The Packers are just the second defending champion to start the season 11-0, joining the 1998 Broncos. The Broncos first loss that season came on the road against the Giants in Week 15. The Packers play the Giants this week in New York.
February, 3, 2011
By Trevor Ebaugh & John Parolin | ESPN.com
On Tuesday, we previewed the Pittsburgh Steelers' big-play offense in 3rd-and-long situations. Thursday's Super Bowl edition of Chalkboard Stats takes a statistical look at the Green Bay Packers' versatile offense.
Facing 1st-and-goal from the Eagles' 9-yard line, with just over five minutes left in the second quarter, Aaron Rodgers hit James Jones in the end zone while on the move to give Green Bay a 14-0 lead.
Using the diagram above, let’s take a closer look at the play and accompanying analysis. Afterward, watch the play unfold in real time.
A) Packers Threw Eagles a Curveball
Green Bay ran exactly 1,000 offensive plays in the regular season -- but did not use this particular formation once (tight end in backfield, two wide receivers on either side of the line). Tight end Donald Lee (No. 86) initially lined up on the left side of the offensive line, then motioned next to Aaron Rodgers as a possible extra blocker.
In order to defend the four-wide set, the Eagles lined up their nickel package, kept only five men in the box and put linebacker Ernie Sims (No. 50) on Greg Jennings (No. 85). Philadelphia rushed its front four and kept linebacker Jamar Chaney (No. 51) in the hang role.
The four-man pass rush played into the Packers' advantage. Rodgers has decimated pass rushes of four or fewer players this postseason: 76.3 completion percentage (45-59), five touchdowns and he's picked up a first down every 2.1 attempts. Unfortunately for Rodgers, only nine teams used a four-man pass rush less than the Steelers did during the regular season.
B) Screen Fails to Develop
Center Scott Wells (No. 63) and right tackle Bryan Bulaga (No. 75) each moved into the second level of the defense, with Bulaga blocking Chaney. After chipping the pass-rushing Juqua Parker, Lee released with the pair of offensive linemen in front of him and open space to the end zone. Chaney sniffed out the screen pass, however, and converged on Lee.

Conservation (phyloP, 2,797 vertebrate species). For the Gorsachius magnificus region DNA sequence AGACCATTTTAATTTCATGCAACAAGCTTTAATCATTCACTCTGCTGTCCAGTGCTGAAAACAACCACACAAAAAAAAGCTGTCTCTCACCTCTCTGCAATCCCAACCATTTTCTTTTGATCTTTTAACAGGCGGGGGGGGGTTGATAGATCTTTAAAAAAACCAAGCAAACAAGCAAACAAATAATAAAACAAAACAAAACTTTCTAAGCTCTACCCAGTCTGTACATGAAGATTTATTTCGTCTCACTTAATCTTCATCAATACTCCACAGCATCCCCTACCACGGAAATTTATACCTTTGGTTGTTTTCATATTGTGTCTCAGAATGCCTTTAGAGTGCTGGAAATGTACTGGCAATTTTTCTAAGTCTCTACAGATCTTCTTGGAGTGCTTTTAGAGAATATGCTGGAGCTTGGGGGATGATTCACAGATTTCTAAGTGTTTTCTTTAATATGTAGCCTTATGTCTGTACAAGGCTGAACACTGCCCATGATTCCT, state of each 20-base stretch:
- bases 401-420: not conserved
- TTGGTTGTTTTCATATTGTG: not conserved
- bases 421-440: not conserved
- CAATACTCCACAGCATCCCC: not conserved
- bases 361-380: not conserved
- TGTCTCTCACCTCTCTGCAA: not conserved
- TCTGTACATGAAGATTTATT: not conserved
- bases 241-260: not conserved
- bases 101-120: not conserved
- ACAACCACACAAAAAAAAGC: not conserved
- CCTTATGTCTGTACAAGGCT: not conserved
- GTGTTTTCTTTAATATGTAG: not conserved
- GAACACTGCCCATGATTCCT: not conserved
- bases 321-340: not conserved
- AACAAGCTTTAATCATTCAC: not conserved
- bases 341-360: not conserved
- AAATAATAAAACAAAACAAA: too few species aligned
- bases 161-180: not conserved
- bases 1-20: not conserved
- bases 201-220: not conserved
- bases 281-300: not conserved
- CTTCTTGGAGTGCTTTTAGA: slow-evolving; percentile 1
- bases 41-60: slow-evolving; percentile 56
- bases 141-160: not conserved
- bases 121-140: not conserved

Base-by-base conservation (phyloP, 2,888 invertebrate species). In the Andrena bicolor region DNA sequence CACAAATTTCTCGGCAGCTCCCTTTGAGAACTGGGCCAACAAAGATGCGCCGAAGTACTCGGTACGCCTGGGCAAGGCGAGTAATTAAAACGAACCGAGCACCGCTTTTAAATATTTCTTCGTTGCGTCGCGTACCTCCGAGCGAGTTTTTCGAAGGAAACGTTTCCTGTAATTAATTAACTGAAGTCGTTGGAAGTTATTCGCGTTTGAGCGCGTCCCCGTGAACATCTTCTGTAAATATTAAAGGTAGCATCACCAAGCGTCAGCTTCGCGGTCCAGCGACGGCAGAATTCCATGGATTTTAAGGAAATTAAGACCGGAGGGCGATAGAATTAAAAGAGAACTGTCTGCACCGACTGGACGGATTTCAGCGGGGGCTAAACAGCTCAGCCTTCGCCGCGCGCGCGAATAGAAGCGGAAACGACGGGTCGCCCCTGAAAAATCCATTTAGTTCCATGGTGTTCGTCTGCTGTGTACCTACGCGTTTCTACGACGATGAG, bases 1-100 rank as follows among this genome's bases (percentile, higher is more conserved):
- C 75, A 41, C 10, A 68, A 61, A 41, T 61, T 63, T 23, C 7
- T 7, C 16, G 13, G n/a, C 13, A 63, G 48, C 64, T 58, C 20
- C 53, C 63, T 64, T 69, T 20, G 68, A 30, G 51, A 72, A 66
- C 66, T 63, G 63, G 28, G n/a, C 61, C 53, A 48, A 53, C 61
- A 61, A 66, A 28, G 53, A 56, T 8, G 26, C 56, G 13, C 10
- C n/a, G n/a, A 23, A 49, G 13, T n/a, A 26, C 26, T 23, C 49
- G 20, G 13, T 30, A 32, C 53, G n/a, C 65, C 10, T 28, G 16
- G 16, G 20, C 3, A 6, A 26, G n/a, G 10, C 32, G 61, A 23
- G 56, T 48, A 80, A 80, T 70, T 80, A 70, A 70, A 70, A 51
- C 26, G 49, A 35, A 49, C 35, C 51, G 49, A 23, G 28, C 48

This forced Rodgers to deal one-on-one with Parker, who went unblocked once Lee ran his route. With the play design officially broken, Rodgers was given the opportunity to do something his Super Bowl counterpart does so well: improvise.
C) Rodgers Escapes Pocket Under Duress
When under duress, some quarterbacks can hang tough in the pocket and find receivers downfield. For Rodgers, it’s all about escaping the pocket. During the regular season, Rodgers threw zero touchdowns and two interceptions when under duress inside the pocket, compared to three touchdowns and one interception outside the pocket. His passer rating, conversion percentage and yards per attempt all improved when he moved outside the tackle box.
Sims chose to make a break for Rodgers, which opened up the front-right corner of the end zone. James Jones (No. 89), the only receiver in the vicinity, was in a one-on-one battle with Asante Samuel (No. 22).
D) Jones Adjusts Route, Gets on Same Page with Rodgers
Once the play broke down, Jones realized Rodgers was in trouble and abandoned his route in the back of the end zone, coming back toward the line of scrimmage to make himself a target. Rodgers found his receiver and put the ball in a spot where only he could catch it. While underthrown, Rodgers got enough on the pass for Jones to make a play on the ball and corral it before it hit the ground.
With the Packers quarterback learning quickly from mistakes and remaining composed under pressure, the Steelers will have their work cut out for them trying to stop this versatile playmaker.